In any case, thank you very much for having let me know about the death of this good brother who edified me on more than one occasion by his piety and his regular life during the 20 months I spent with him. I used to find pleasure in asking him about the life of the venerable Fr Chanel, and I loved to hear him recount the little details concerning them both. My memory, unfortunately, has not kept these details clear.
What helped him miss out on being killed as well as the missionary was not only because he was away, on the other side of the island (at Sigave), where he had been catechizing. What above all saved him was the resentment of a warrior[1] who, without taking part in Fr Chanel’s murder, had assisted and taken part in the pillaging. This warrior had taken possession of a pig belonging to the murdered missionary, and tied it up as a sign of possession, following the custom of the land, but he had to deal with someone more powerful than himself. The king Niuliki wanted this pork [sic] for the burial feast, and had it unbound.
The warrior, whose name I have forgotten, was angry with the king, but could not retaliate. He left with his spear and club to go in a sulk to Sigave.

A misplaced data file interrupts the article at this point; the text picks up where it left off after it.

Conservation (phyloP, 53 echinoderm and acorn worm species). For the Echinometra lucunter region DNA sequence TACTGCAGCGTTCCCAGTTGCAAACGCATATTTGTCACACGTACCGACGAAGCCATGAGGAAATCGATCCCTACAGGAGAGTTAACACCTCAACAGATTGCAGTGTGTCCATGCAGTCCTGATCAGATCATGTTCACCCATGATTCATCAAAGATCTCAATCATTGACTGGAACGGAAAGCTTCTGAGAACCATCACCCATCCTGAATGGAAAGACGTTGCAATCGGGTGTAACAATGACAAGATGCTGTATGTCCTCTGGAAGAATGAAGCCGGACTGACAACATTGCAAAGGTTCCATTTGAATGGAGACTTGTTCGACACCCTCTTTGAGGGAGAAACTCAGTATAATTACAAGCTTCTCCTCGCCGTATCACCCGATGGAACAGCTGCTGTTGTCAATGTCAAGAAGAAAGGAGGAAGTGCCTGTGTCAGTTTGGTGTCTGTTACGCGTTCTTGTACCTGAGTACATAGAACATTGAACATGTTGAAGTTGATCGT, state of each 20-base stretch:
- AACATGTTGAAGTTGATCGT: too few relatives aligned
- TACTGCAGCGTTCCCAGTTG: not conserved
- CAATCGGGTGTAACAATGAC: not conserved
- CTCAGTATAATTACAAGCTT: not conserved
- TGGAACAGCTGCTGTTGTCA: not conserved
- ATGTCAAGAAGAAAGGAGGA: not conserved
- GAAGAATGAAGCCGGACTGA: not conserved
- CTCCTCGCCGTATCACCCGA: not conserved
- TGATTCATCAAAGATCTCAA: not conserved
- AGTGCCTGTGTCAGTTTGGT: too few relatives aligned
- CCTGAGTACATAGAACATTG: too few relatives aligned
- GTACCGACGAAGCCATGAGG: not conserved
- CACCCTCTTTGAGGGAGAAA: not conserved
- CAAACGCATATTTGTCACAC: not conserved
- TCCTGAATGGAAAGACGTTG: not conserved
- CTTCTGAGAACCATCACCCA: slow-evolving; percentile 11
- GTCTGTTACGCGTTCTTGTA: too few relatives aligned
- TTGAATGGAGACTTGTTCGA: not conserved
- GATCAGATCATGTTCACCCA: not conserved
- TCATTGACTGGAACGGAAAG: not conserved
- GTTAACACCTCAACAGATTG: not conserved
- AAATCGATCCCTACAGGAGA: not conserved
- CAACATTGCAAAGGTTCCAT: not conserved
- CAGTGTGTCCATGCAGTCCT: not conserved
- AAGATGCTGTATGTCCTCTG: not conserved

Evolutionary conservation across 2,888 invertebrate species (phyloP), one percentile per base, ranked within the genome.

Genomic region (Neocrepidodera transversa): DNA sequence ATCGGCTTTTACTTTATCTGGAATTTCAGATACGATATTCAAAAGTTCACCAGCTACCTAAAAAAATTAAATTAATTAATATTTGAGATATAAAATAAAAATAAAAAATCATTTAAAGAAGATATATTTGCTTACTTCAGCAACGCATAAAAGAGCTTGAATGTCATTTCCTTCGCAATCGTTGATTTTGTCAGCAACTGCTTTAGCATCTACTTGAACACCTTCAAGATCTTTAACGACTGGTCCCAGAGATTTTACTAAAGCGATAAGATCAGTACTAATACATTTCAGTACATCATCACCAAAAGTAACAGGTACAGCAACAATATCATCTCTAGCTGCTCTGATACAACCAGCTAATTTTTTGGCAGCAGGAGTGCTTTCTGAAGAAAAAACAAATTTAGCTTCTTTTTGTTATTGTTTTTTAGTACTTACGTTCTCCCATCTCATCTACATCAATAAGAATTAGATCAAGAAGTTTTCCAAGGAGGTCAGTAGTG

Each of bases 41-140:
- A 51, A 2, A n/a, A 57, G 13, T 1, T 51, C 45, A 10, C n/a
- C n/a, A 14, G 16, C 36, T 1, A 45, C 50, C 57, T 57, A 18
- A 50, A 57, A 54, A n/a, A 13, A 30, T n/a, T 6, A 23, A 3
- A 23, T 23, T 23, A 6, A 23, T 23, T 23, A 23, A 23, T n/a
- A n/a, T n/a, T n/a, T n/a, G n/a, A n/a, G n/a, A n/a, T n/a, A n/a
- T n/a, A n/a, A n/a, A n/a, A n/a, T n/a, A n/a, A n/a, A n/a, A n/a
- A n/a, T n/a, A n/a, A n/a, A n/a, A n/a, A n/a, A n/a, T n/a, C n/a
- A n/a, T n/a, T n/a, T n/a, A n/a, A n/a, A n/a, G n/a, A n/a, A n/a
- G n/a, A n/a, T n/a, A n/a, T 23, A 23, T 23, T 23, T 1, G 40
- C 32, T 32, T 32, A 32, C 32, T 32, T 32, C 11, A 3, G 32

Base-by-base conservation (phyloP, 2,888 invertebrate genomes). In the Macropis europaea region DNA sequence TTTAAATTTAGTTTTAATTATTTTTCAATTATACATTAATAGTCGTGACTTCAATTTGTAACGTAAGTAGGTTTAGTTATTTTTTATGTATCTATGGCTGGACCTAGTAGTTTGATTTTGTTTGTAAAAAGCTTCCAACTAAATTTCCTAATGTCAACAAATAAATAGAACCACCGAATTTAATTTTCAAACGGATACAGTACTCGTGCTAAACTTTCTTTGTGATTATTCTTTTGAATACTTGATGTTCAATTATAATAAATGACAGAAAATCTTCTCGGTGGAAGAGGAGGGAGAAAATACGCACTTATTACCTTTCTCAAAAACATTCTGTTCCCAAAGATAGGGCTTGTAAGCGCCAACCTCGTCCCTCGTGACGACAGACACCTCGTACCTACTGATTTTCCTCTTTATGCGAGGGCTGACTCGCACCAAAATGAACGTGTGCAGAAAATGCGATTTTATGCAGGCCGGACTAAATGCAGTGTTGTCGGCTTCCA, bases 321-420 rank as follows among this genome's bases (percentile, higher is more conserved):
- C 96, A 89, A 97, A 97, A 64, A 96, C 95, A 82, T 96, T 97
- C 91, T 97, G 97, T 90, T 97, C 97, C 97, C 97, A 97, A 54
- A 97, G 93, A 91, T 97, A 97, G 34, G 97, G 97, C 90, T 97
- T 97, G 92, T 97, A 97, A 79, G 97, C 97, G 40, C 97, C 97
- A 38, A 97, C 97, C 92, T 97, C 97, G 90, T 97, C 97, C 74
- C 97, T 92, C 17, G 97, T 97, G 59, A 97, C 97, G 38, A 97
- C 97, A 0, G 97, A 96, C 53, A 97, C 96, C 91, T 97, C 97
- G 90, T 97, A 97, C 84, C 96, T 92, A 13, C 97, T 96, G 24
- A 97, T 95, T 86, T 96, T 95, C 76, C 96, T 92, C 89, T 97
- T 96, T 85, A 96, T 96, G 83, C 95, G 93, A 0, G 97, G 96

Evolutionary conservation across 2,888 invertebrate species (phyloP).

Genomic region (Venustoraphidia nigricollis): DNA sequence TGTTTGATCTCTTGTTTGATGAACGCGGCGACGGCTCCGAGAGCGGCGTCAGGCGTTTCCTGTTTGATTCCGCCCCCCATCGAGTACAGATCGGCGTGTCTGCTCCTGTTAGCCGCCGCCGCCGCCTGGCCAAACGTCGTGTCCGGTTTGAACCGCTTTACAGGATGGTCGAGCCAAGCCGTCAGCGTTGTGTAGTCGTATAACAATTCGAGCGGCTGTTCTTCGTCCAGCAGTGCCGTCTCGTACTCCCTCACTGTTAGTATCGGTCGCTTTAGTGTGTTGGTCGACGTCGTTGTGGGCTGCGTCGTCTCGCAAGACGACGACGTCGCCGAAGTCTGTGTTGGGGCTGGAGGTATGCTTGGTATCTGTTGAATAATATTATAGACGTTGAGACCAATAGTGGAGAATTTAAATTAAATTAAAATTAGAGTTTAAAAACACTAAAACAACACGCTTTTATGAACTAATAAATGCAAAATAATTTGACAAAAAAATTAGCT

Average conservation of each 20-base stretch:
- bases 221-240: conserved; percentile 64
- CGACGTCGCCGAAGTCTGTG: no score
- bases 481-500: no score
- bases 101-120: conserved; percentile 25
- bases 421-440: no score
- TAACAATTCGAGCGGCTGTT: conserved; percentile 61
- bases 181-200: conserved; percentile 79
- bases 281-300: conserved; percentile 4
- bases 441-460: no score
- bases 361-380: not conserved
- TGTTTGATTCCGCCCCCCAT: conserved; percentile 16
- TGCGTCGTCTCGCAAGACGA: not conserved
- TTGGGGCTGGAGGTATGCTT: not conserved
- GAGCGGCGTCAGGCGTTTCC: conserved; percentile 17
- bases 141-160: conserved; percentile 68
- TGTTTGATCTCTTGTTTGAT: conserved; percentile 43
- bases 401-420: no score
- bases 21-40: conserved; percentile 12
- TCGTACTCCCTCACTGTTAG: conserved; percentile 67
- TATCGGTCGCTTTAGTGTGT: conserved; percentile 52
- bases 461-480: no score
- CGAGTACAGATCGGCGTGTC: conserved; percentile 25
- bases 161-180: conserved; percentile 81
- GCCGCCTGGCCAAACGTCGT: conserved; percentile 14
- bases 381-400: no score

He had not yet left the territory of the tribe of Poi when he encountered Brother Marie-Nizier, who was not aware of what had happened, and asked him: ‘Where are you going?’ - ‘I’m going to the Father’s place,’ the Brother told him. – ‘Don’t go there, he has been killed.’ The good Brother who, after what had happened before, could well have expected such news, replied that he wanted to go and see the father, dead or alive. – ‘Don’t go,’ the warrior repeated, ‘you will be killed too. Come with me.’ And he took him with him as far as Sigave. It was not long before that the tribe of Sigave had been beaten by that of Poi, where the murderous king was. Peace had been made, but this peace did not assure that the conquerors had complete dominion over the conquered. The young men of Sigave, who loved Brother Marie-Nizier, took him under their protection. To prevent any ambush, they made him live and sleep in their house, where they slept in common, according to custom, and the women brought him food. Some days later, a stranger from Wallis was seen to approach the house where the brother was, with his hair bound on the top of his head, and armed with a club, and saying that an end had to be made with the papalanghi (the whites). The women who had seen him raised a cry and warned the brother to watch out for him and not to go outside. At the same time a warrior of Sigave, Alephosio,[2] walked in front of the aggressor, who was wanting to pay court to Niuliki. ‘What have you come here to do, you stranger, whom the sea has tossed up on our land like spray. Know that Soanne Maria [sic] is part of our family. Watch out for yourself if you do anything to him.’ At these words, our Wallisian lost courage and went away less proudly than he had come.